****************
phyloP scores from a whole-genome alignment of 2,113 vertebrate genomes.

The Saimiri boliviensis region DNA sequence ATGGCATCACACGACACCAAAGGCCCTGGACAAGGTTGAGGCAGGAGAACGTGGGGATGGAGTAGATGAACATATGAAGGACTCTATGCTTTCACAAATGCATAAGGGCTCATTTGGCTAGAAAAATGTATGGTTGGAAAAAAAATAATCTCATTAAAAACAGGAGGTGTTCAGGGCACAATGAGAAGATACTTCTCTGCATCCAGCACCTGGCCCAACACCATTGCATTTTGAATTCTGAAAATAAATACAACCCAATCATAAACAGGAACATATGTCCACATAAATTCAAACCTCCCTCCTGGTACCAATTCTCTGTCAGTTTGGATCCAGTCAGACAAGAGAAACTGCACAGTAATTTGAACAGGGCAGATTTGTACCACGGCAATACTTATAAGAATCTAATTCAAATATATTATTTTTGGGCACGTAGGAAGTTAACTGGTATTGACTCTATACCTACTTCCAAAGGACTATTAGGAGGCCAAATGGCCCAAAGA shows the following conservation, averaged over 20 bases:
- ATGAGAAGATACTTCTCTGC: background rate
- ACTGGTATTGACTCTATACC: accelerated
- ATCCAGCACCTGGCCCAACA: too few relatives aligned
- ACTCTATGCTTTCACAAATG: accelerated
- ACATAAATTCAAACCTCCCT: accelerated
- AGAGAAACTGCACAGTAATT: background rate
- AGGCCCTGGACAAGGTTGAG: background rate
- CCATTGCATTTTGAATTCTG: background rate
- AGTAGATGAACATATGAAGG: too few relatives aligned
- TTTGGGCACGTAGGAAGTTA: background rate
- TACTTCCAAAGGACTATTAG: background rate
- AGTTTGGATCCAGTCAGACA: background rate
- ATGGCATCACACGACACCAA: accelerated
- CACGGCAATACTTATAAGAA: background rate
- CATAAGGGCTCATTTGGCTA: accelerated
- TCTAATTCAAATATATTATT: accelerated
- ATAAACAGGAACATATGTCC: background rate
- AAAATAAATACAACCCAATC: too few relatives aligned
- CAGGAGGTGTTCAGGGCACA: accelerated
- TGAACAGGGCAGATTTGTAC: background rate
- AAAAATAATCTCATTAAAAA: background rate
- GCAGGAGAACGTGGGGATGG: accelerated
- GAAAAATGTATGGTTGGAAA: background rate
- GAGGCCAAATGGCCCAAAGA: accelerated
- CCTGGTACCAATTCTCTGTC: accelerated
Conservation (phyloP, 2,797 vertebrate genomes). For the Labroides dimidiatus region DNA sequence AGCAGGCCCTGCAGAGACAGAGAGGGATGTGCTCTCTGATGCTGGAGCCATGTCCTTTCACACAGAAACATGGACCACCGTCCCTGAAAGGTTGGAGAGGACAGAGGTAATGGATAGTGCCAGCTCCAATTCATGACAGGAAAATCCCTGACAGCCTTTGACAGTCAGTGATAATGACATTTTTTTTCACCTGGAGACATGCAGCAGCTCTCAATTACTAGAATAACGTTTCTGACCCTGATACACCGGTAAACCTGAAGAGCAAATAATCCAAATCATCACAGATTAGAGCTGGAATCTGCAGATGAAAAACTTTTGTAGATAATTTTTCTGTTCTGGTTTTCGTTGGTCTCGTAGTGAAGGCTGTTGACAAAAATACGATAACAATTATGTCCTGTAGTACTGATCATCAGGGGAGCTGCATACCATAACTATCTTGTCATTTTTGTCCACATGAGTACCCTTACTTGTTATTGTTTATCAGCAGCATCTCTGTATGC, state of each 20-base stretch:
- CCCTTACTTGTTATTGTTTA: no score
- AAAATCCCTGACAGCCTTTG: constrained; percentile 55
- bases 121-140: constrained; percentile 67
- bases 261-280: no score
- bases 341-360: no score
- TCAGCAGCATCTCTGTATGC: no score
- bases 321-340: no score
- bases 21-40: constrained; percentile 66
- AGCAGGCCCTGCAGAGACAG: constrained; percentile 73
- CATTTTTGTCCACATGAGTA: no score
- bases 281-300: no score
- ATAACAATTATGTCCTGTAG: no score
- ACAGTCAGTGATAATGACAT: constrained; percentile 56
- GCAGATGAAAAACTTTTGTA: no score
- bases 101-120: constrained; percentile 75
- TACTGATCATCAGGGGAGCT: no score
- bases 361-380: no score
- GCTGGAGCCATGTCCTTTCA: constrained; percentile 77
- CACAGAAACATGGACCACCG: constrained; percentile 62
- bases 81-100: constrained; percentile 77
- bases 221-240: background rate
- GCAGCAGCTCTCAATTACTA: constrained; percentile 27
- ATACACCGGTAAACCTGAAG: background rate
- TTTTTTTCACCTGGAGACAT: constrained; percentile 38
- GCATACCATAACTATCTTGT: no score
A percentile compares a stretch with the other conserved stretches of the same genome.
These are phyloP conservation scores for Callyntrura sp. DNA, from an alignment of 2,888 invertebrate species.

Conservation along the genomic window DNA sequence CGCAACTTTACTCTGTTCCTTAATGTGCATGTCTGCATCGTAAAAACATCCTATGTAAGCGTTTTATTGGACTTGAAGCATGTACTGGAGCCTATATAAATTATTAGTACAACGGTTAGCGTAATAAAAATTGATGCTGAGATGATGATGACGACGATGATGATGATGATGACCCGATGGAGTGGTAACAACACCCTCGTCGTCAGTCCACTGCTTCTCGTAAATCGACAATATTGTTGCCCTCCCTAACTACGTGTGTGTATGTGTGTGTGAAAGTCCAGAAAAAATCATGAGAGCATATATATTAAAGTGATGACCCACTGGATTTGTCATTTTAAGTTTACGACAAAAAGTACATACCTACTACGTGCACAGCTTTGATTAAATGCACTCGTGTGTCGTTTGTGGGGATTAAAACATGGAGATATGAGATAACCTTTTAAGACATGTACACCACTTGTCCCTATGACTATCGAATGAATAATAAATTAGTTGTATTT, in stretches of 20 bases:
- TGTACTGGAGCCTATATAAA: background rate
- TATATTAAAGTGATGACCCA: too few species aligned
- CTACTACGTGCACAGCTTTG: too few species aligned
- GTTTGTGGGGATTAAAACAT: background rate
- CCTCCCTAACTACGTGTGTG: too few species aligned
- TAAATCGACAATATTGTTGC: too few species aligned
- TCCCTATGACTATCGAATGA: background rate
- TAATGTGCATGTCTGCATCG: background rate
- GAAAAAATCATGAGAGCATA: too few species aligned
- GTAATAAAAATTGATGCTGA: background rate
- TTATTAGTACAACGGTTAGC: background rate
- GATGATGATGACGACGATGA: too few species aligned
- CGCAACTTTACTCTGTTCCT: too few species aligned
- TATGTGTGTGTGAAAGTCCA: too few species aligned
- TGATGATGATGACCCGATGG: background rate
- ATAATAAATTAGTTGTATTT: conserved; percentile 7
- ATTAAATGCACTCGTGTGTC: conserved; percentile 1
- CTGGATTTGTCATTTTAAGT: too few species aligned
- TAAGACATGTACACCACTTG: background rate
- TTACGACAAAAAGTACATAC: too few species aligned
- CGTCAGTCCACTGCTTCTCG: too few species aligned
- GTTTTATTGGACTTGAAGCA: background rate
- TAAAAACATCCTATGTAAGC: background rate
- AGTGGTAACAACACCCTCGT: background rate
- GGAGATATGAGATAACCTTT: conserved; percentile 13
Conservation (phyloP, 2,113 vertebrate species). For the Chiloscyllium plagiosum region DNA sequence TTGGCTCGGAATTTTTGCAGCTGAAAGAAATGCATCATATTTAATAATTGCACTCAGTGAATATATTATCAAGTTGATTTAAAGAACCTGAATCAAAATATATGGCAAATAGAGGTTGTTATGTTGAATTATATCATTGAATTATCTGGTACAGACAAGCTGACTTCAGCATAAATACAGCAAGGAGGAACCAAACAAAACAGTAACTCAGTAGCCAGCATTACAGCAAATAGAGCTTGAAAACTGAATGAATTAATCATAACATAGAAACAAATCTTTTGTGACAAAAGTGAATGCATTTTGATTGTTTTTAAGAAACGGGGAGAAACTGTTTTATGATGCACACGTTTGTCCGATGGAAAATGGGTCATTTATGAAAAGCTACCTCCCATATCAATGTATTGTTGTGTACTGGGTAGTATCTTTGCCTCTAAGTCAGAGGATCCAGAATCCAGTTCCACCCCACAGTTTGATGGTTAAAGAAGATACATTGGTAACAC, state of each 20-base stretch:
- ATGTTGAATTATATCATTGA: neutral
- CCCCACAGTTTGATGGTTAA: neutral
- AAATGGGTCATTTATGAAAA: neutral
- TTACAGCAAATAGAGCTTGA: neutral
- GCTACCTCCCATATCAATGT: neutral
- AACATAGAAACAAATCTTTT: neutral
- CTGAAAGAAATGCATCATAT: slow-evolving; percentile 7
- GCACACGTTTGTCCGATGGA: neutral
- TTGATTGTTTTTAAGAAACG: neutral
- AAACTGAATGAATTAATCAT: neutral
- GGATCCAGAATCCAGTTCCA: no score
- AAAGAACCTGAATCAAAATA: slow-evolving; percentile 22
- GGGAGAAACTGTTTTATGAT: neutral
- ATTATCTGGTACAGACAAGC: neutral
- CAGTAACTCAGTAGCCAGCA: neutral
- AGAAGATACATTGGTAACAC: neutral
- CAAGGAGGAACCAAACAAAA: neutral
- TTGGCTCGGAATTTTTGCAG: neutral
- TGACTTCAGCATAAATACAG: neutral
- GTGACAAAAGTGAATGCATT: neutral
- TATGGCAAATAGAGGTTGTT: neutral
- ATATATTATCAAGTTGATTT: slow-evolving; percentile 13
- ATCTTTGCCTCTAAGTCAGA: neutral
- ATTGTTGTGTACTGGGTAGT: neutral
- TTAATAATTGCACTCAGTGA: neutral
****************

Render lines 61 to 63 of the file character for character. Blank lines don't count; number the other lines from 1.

- CCTCCCTAACTACGTGTGTG: too few species aligned
- TAAATCGACAATATTGTTGC: too few species aligned
- TCCCTATGACTATCGAATGA: background rate